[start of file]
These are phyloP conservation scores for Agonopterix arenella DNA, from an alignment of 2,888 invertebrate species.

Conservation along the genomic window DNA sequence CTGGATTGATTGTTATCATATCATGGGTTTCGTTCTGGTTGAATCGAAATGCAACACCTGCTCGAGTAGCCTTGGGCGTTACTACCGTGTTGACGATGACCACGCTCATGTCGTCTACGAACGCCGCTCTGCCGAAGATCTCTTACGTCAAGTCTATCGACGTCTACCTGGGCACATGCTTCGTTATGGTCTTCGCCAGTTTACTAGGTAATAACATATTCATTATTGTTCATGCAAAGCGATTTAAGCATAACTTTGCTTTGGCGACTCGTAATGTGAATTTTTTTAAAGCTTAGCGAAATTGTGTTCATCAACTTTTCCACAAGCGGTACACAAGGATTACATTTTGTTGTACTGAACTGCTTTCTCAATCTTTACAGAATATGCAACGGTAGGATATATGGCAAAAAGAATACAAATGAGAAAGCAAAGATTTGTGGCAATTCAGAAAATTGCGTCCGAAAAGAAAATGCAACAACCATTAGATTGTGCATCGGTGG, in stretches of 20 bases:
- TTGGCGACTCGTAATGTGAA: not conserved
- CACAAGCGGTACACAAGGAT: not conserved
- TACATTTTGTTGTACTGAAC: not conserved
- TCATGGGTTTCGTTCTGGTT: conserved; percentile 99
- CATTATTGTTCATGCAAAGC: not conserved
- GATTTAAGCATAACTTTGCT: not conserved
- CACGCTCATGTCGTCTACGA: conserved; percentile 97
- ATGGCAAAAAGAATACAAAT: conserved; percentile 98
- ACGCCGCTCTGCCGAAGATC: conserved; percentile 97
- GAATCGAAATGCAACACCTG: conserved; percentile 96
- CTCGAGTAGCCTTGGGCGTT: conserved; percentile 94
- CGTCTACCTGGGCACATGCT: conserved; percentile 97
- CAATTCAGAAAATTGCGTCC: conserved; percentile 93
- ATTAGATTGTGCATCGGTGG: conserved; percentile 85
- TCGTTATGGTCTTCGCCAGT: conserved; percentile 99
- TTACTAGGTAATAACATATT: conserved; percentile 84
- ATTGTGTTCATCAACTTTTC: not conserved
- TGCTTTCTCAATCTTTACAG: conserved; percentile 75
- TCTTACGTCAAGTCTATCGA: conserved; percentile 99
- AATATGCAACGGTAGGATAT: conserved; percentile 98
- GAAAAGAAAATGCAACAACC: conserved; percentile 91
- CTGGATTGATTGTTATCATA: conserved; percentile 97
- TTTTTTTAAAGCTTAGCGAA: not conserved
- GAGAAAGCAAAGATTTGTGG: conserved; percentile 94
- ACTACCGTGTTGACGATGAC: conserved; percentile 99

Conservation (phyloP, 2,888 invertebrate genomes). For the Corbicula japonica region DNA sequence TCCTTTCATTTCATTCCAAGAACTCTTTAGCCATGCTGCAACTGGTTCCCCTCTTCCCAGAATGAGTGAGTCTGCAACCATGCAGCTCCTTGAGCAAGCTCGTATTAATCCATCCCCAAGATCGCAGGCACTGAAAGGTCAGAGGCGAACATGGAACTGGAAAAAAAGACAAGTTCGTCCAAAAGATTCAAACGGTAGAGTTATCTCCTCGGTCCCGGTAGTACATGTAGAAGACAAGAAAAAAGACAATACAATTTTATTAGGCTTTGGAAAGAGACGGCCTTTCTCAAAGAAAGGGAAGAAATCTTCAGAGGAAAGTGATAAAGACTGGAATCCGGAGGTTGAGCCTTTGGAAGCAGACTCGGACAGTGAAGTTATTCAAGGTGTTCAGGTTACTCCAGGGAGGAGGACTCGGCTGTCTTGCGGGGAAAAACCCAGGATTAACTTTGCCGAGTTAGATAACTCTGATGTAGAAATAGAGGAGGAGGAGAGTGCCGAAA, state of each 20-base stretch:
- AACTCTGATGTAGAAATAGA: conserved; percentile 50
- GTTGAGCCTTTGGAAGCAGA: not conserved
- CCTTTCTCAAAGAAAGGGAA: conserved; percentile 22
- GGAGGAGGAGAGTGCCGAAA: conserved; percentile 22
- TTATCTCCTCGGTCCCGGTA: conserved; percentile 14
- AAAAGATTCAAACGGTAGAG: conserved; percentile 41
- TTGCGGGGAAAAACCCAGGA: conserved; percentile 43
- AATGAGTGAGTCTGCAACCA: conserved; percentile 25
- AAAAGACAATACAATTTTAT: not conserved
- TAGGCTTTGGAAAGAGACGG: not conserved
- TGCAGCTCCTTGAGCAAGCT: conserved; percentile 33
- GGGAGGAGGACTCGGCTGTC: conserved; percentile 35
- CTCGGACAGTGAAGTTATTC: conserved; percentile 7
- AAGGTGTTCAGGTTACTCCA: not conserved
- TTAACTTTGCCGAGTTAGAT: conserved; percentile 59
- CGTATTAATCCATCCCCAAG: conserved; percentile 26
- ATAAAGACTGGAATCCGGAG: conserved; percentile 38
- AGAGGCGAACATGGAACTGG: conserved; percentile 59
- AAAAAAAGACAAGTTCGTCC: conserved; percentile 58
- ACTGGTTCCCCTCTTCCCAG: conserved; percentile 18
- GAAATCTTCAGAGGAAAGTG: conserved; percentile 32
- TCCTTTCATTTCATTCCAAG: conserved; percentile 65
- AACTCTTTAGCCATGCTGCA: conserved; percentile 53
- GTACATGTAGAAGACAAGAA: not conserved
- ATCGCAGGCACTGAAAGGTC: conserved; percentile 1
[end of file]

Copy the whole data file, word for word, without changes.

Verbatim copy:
These are phyloP conservation scores for Agonopterix arenella DNA, from an alignment of 2,888 invertebrate species.

Conservation along the genomic window DNA sequence CTGGATTGATTGTTATCATATCATGGGTTTCGTTCTGGTTGAATCGAAATGCAACACCTGCTCGAGTAGCCTTGGGCGTTACTACCGTGTTGACGATGACCACGCTCATGTCGTCTACGAACGCCGCTCTGCCGAAGATCTCTTACGTCAAGTCTATCGACGTCTACCTGGGCACATGCTTCGTTATGGTCTTCGCCAGTTTACTAGGTAATAACATATTCATTATTGTTCATGCAAAGCGATTTAAGCATAACTTTGCTTTGGCGACTCGTAATGTGAATTTTTTTAAAGCTTAGCGAAATTGTGTTCATCAACTTTTCCACAAGCGGTACACAAGGATTACATTTTGTTGTACTGAACTGCTTTCTCAATCTTTACAGAATATGCAACGGTAGGATATATGGCAAAAAGAATACAAATGAGAAAGCAAAGATTTGTGGCAATTCAGAAAATTGCGTCCGAAAAGAAAATGCAACAACCATTAGATTGTGCATCGGTGG, in stretches of 20 bases:
- TTGGCGACTCGTAATGTGAA: not conserved
- CACAAGCGGTACACAAGGAT: not conserved
- TACATTTTGTTGTACTGAAC: not conserved
- TCATGGGTTTCGTTCTGGTT: conserved; percentile 99
- CATTATTGTTCATGCAAAGC: not conserved
- GATTTAAGCATAACTTTGCT: not conserved
- CACGCTCATGTCGTCTACGA: conserved; percentile 97
- ATGGCAAAAAGAATACAAAT: conserved; percentile 98
- ACGCCGCTCTGCCGAAGATC: conserved; percentile 97
- GAATCGAAATGCAACACCTG: conserved; percentile 96
- CTCGAGTAGCCTTGGGCGTT: conserved; percentile 94
- CGTCTACCTGGGCACATGCT: conserved; percentile 97
- CAATTCAGAAAATTGCGTCC: conserved; percentile 93
- ATTAGATTGTGCATCGGTGG: conserved; percentile 85
- TCGTTATGGTCTTCGCCAGT: conserved; percentile 99
- TTACTAGGTAATAACATATT: conserved; percentile 84
- ATTGTGTTCATCAACTTTTC: not conserved
- TGCTTTCTCAATCTTTACAG: conserved; percentile 75
- TCTTACGTCAAGTCTATCGA: conserved; percentile 99
- AATATGCAACGGTAGGATAT: conserved; percentile 98
- GAAAAGAAAATGCAACAACC: conserved; percentile 91
- CTGGATTGATTGTTATCATA: conserved; percentile 97
- TTTTTTTAAAGCTTAGCGAA: not conserved
- GAGAAAGCAAAGATTTGTGG: conserved; percentile 94
- ACTACCGTGTTGACGATGAC: conserved; percentile 99

Conservation (phyloP, 2,888 invertebrate genomes). For the Corbicula japonica region DNA sequence TCCTTTCATTTCATTCCAAGAACTCTTTAGCCATGCTGCAACTGGTTCCCCTCTTCCCAGAATGAGTGAGTCTGCAACCATGCAGCTCCTTGAGCAAGCTCGTATTAATCCATCCCCAAGATCGCAGGCACTGAAAGGTCAGAGGCGAACATGGAACTGGAAAAAAAGACAAGTTCGTCCAAAAGATTCAAACGGTAGAGTTATCTCCTCGGTCCCGGTAGTACATGTAGAAGACAAGAAAAAAGACAATACAATTTTATTAGGCTTTGGAAAGAGACGGCCTTTCTCAAAGAAAGGGAAGAAATCTTCAGAGGAAAGTGATAAAGACTGGAATCCGGAGGTTGAGCCTTTGGAAGCAGACTCGGACAGTGAAGTTATTCAAGGTGTTCAGGTTACTCCAGGGAGGAGGACTCGGCTGTCTTGCGGGGAAAAACCCAGGATTAACTTTGCCGAGTTAGATAACTCTGATGTAGAAATAGAGGAGGAGGAGAGTGCCGAAA, state of each 20-base stretch:
- AACTCTGATGTAGAAATAGA: conserved; percentile 50
- GTTGAGCCTTTGGAAGCAGA: not conserved
- CCTTTCTCAAAGAAAGGGAA: conserved; percentile 22
- GGAGGAGGAGAGTGCCGAAA: conserved; percentile 22
- TTATCTCCTCGGTCCCGGTA: conserved; percentile 14
- AAAAGATTCAAACGGTAGAG: conserved; percentile 41
- TTGCGGGGAAAAACCCAGGA: conserved; percentile 43
- AATGAGTGAGTCTGCAACCA: conserved; percentile 25
- AAAAGACAATACAATTTTAT: not conserved
- TAGGCTTTGGAAAGAGACGG: not conserved
- TGCAGCTCCTTGAGCAAGCT: conserved; percentile 33
- GGGAGGAGGACTCGGCTGTC: conserved; percentile 35
- CTCGGACAGTGAAGTTATTC: conserved; percentile 7
- AAGGTGTTCAGGTTACTCCA: not conserved
- TTAACTTTGCCGAGTTAGAT: conserved; percentile 59
- CGTATTAATCCATCCCCAAG: conserved; percentile 26
- ATAAAGACTGGAATCCGGAG: conserved; percentile 38
- AGAGGCGAACATGGAACTGG: conserved; percentile 59
- AAAAAAAGACAAGTTCGTCC: conserved; percentile 58
- ACTGGTTCCCCTCTTCCCAG: conserved; percentile 18
- GAAATCTTCAGAGGAAAGTG: conserved; percentile 32
- TCCTTTCATTTCATTCCAAG: conserved; percentile 65
- AACTCTTTAGCCATGCTGCA: conserved; percentile 53
- GTACATGTAGAAGACAAGAA: not conserved
- ATCGCAGGCACTGAAAGGTC: conserved; percentile 1